10. nowellsl

    nowellsl <font color=purple>my car finds out everytime I ha

    Dec 18, 2002
    My house is paid for so it's all equity - my savings doesn't even come close!
  11. graygables

    graygables <font color=blue>Doesn't like to discuss the Y2K P

    Mar 4, 2004
    :teacher: House pays off in 5 years, very little in savings...guess the equity wins! We are both self-employed and between gas prices and medical/health insurance costs (and raising kids) savings is on the back burner right now. I know it's not the smartest thing, but it's our life at the moment.
  12. luckofthedraw

    luckofthedraw Mouseketeer

    Jun 29, 2005
    For now, we fit the trend, but that's because we purposefully put a huge downpayment on this house, and use HELOC as a safety net. (It's that get out of debt syndrome, ya know). We've never dipped into the HELOC, but it's there if we need it.

    Our savings are catching up, but have not surpassed, our equity.
  13. isla bonita

    isla bonita DIS Veteran

    Oct 18, 2004
    We own 2 homes and both homes have gone up in value unbelievably. Our home in NE is worth 2 times what we have paid and our home in FL has gone up 50 %. Our sav. is good but not nearly that amount.
  14. arminnie

    arminnie <font color=blue>Tossed the butter kept the gin<br

    Aug 22, 2003
    If I still owned my home in Northern California my non-retirement assets might be smaller!
  15. crisi

    crisi DIS Veteran

    Feb 25, 2002
    Our home is paid off, so we have complete equity there....but with 401ks, deferred comp, stock, savings accounts, etc., our savings outstrips our home equity.

    We have been very fortunate however.
  16. FreshTressa

    FreshTressa <font color=blue>BL II - Blue Team<br><font color=

    Sep 12, 2000
    There is no way I could save the equity we have gained in our house in the past 8 years.

    Over 8 years we have gained about 300k in equity in our houses, while our savings hovers around 50k.
  17. pearlieq

    pearlieq <font color=green>They can sit & spin<br><font col

    Aug 3, 2004
    Our home equity is still slightly more than our other assets, but that should reverse in the next 1-2 years.

    We are in our late 20's and have about 40% equity in our home.
  18. BLAZEY

    BLAZEY DIS Veteran

    May 29, 2006
    We have more equity in our home according to the tax assessment we received a few months ago. I am waiting to get our June 30 statements for many of our retirement and unregistered savings. I am 28 and have been maxing out my retirement contributions since I started working 4 years ago. My DH had no saving and I got him started with RRSP (Canadian Retirement savings) and used I have used his contribution room that he has been accumulating since his teen years. I also started a new job this year and have the maximum that my employer matches deducted from each pay cheque. This just increased with the raise I got June 1. Yah!! :cheer2: We have no kids so we are puting the max in to our retirement and then putting the extra into unregistered investments and liquid savings (ING). We have a Vacation account which doesn't get used enough in my opinion (DH is not a traveller). and I am saving for when I am off work when we decide to have kids.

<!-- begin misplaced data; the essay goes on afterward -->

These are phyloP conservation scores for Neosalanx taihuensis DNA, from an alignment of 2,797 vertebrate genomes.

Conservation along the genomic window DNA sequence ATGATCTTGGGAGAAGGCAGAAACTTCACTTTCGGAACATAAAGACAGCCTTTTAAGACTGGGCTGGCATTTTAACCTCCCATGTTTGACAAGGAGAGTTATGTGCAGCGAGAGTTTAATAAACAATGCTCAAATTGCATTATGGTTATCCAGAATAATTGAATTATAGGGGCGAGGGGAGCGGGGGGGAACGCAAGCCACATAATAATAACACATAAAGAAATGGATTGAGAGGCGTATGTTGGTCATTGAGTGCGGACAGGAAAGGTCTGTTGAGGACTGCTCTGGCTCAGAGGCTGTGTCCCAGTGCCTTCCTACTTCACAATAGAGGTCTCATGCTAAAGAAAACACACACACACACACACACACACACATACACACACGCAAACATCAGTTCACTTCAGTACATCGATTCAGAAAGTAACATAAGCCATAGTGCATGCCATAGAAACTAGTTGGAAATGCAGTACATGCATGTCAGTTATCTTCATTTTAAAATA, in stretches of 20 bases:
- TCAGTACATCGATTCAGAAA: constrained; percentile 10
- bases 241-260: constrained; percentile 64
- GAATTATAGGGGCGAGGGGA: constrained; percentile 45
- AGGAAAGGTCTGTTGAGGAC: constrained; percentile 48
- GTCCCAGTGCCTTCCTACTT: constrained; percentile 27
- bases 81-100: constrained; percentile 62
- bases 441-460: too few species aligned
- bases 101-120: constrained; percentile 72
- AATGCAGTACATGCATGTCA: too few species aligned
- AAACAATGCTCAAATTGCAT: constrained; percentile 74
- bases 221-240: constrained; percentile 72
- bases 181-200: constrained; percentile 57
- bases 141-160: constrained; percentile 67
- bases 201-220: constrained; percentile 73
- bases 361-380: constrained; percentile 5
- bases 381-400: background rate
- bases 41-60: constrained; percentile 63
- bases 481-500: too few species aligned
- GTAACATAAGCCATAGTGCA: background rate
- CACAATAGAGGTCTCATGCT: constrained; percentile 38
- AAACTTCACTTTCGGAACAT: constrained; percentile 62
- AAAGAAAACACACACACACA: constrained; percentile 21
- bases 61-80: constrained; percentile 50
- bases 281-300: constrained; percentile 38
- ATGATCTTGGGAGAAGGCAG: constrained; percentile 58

19. disykat

    disykat DIS Veteran

    Jun 5, 2000
    We bought our house 8 years ago and will have it paid off in about 5 years. It has more than doubled in value during that time. Because of that, we have way more equity in our home than savings. If it hadn't appreciated, we would have more savings than equity.
  20. dvcgirl

    dvcgirl DIS Veteran

    Nov 1, 2002
    Our home is paid for, so it's all equity. Still our retirement accounts far surpass what our home is worth. We don't fit the mold either....
  21. Lisa loves Pooh

    Lisa loves Pooh DIS Veteran

    Apr 18, 2004
    Our home outpaced our ability to save that amount. It tripled in value since we bought it 6 years ago.

    Saving that amount in the same amount of time IMPOSSIBLE! Hubby doesn't make enough annually for that to be a liklihood and unless we did some highly risky investments to pull of a ROR (umm--gambling!!!!!)...no way could we save that much.

    He invests pretty well in his 401K and it hasn't even caught up yet.